Monday, December 8, 2008

St. Valentine's Day Massacre: Part I

Every waiter has 'The Dream'.

Whether you are still waiting tables or your last table was decades ago, you know the dream I am talking about. In fact we even call it 'the Waiter Dream' even though it is better described as a nightmare. For those who do not instantly know the substance of the dream, and thus may be identified as someone who's never been a waiter, I will explain, but rather than give an abstract invention to illustrate I will use a quite concrete, most 'real' example; a sort of nightmare-come-true: The infamous St. Valentine's Day Massacre at our restaurant (name omitted because you ought to know this) in 1999.

I have, in other essays, addressed the interrelated factors of seating capacity, seating efficiency, time spent at table and the weather on exceptionally busy days, like Thanksgiving. Of these factors, recall that while the weather is the least predictable, it is out of our control; the reservation count and timing are supposedly within our control. Clearly these factors will have a big part in our story.

First, though, I must address the day itself. Again, fortunately for the Gentle Reader, I have elsewhere written a particularly vehement screed condemning this day as a Hallmark-invented hell-producing day for restaurants across the country and socioeconomic spectrum, so I will refrain from here repeating that frothing tirade. It must, however, be said here by way of context that we have several 'big days' on the calendar every year, rain or shine, hot or cold, ready or not, here we come days. They are Thanksgiving, Mother's Day, Easter and Valentines Day. Christmas Eve and Parents' Weekend at UT are also big, but belong in a second tier because, unlike the big four, they are 'night only' while the biggest days include a lunch and dinner seating.

Except, that is, for Valentine's Day, which is really just a single dinner seating, but deserves a spot in the top four because it is such a big deal to our patrons. Honestly, we do a lot more business on Thanksgiving and Mother's Day because the parties on those days tend to be larger family groups while the reservations for Valentine's Day come in a la Noah's Ark: two by two. So, recalling that seating capacity is one of our key factors, we know instinctively that if every table holds but two patrons, we will leave something like half of the potential seats in the restaurant empty. Even if the tables are re-arranged to be more efficient by placing many more two than four-tops, there is still a gap where guests would normally be, and this results in an odd, crowded-but-not sort of feeling in the space.

Then, there is the occasion itself which, although I promised not to belabor, requires mentioning for two reasons. First, it is perceived be, by it's most insecure and therefore desperate and willing-to-do-anything proponents, a 'must-be-done-at-all-cost' event, lest they fail to assuage the fickle heart of their lover.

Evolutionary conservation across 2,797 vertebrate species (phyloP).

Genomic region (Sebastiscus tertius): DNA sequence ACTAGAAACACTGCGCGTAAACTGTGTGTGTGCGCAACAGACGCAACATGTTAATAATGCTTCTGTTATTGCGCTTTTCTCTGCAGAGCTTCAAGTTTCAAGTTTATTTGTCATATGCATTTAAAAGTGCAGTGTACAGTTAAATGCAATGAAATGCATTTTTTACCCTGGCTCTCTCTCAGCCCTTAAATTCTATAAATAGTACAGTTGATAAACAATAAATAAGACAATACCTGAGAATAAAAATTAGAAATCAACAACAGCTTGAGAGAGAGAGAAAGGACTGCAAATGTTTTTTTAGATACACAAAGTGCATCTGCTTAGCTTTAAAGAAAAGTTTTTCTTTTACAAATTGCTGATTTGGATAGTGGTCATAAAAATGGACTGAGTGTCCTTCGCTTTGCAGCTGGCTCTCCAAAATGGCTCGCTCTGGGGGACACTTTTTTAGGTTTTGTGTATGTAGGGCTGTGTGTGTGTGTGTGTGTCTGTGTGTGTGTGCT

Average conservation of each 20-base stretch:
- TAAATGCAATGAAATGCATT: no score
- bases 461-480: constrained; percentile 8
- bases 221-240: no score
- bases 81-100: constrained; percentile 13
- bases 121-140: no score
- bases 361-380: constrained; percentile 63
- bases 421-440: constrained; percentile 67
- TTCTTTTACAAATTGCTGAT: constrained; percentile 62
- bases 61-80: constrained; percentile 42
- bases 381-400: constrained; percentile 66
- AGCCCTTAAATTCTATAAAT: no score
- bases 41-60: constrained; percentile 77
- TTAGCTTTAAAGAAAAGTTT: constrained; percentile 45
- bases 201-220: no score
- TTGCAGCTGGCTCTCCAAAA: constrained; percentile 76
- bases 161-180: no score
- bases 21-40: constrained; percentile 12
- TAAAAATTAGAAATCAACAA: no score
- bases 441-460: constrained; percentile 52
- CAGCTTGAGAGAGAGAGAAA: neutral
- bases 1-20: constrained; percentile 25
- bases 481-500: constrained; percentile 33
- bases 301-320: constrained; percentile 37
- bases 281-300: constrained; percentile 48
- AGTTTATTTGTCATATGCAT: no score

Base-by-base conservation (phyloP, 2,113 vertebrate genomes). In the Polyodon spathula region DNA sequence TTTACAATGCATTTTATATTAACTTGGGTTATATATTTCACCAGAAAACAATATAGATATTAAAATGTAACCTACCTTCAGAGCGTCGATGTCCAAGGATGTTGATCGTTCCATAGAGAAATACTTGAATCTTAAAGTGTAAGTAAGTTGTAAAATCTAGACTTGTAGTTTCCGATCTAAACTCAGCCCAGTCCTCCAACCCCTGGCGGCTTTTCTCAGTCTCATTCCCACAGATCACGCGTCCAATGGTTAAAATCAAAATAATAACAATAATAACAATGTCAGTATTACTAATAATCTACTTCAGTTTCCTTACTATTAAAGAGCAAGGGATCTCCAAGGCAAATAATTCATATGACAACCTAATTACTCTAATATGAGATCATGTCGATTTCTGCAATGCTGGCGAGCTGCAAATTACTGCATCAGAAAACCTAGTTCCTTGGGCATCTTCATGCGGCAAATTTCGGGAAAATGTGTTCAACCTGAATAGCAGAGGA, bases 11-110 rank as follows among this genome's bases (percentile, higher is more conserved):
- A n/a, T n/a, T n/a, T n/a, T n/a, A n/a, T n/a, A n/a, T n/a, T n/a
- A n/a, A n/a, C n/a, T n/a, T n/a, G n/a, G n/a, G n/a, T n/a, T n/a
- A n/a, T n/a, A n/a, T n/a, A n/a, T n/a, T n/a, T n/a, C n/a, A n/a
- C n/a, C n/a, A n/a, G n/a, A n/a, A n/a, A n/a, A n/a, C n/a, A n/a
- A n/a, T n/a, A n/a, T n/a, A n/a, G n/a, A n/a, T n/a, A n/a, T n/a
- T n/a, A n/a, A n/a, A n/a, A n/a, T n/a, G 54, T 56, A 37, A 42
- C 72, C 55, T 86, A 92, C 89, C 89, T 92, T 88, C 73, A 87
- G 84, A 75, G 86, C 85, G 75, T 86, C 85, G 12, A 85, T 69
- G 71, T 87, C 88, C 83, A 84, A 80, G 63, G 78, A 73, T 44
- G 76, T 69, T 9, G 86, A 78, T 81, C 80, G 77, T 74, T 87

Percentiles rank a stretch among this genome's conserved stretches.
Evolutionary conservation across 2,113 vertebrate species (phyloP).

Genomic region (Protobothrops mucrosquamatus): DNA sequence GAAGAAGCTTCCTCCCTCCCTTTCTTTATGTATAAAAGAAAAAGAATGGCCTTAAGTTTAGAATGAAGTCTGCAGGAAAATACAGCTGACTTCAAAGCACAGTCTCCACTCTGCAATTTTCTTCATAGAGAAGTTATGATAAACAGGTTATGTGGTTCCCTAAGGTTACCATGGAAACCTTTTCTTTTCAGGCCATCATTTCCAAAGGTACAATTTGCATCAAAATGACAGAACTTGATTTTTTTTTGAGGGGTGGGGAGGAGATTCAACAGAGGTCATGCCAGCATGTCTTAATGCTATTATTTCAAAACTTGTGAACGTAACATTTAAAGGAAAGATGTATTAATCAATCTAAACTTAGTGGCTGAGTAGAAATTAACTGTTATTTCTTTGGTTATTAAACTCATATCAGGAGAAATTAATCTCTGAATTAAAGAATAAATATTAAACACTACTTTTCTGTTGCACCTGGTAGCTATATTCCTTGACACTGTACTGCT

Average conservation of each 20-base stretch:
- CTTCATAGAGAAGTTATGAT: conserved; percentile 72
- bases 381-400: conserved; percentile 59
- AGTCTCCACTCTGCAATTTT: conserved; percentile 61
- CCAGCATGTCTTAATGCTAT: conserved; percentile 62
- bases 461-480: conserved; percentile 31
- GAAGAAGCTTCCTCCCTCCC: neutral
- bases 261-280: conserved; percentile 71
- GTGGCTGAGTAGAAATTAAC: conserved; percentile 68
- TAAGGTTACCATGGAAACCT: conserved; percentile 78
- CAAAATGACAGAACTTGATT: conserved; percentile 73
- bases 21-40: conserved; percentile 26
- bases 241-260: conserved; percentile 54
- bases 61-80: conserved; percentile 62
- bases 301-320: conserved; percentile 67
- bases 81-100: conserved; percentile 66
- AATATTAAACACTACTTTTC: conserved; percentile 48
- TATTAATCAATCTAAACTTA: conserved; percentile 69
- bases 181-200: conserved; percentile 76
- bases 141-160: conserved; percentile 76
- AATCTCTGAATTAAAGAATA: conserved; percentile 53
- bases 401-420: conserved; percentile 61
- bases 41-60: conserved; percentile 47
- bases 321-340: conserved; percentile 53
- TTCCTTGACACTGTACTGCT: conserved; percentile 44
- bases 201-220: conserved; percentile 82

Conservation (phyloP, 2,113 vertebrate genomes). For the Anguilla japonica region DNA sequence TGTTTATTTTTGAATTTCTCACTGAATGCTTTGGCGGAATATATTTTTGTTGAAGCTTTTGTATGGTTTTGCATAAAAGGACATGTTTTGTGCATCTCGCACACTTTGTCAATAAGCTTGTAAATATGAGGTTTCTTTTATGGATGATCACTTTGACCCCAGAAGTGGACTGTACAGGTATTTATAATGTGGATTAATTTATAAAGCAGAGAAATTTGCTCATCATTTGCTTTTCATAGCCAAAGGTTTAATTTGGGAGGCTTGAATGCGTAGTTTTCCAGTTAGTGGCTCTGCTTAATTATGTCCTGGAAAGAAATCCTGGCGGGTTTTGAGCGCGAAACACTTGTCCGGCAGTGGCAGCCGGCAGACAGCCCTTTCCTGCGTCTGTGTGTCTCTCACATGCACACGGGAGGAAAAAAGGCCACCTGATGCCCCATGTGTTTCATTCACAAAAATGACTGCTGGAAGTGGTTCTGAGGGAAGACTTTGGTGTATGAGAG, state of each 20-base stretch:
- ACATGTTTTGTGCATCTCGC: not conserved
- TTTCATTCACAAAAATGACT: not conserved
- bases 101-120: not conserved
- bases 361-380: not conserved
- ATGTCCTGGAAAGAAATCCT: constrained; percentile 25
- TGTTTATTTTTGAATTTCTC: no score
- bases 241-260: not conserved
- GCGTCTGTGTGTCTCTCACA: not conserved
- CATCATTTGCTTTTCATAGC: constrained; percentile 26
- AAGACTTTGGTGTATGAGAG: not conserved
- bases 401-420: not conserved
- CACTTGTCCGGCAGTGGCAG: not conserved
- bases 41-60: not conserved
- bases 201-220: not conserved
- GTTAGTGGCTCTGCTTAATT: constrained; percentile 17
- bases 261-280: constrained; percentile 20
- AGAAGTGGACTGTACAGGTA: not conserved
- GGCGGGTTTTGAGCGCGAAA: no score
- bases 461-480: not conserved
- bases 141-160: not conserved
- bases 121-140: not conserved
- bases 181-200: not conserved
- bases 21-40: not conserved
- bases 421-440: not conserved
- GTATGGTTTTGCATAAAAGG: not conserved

With this irrational thought in mind, the men--and make no mistake, it's mostly men in this category of pitiable creatures--will do anything, say anything, pay anything to get a Valentine's Day reservation. Well, almost anything. If we didn't require payment in advance by taking a credit card number at the time of the reservation, it would also be our number one day for 'no-shows' not because of broken loves, but because of broken promises: double--and triple--bookings.

That's because normally courteous men, who would ordinarily be considerate enough not to make a reservation that they did not intend to keep or at least cancel prior to the day, lose all sense of rational respect for others in their self-centered drive to procreate. It is the mass spawning that Valentine's Day not-so-obliqely represents in our present day culture that I find distasteful, if not downright ridiculous.

These wanna-be lovers will literally jump a dam, cross an ocean, double book and pay four times what it would cost the next or previous nights in their desperate desire to spawn. It's pathetic and embarassing but only to us, those who must watch. Worse, we must pretend that we share their enthusiasm for the ritual, as if we too had a stake; as if we were going to get laid; as if we would ever want that which they find attractive. Well, no wonder. If anything, we are secretly delighted to know that they have to grovel just to get some of that. Honey hush. Go on with your bad self and do the nasty--just not here for godsakes.

So, with that bit of groundwork laid, I may begin to build up an account of the event, blow by blow, so that the severe scars that I carry as a result of my participation in it can be revealed and hopefully healed as my reward for finally revisiting it long enough to write about it at last. Even now I hesitate, writing toward it but not yet about it.

So, the essence of the waiter dream is impossibility. The most important thing a waiter does is to bring the food and drink from the kitchen to the patron. Simple, really. And it is, so long as the waiter has enough hands and time to do that simple task, everybody's happy. But it should be immediately obvious that one one the most basic limitations to this key element in our formula for good service is the number of hands that the waiter--any waiter--really has at their disposal. This is, you'll doubtless have calculated by now, somewhere between one and two.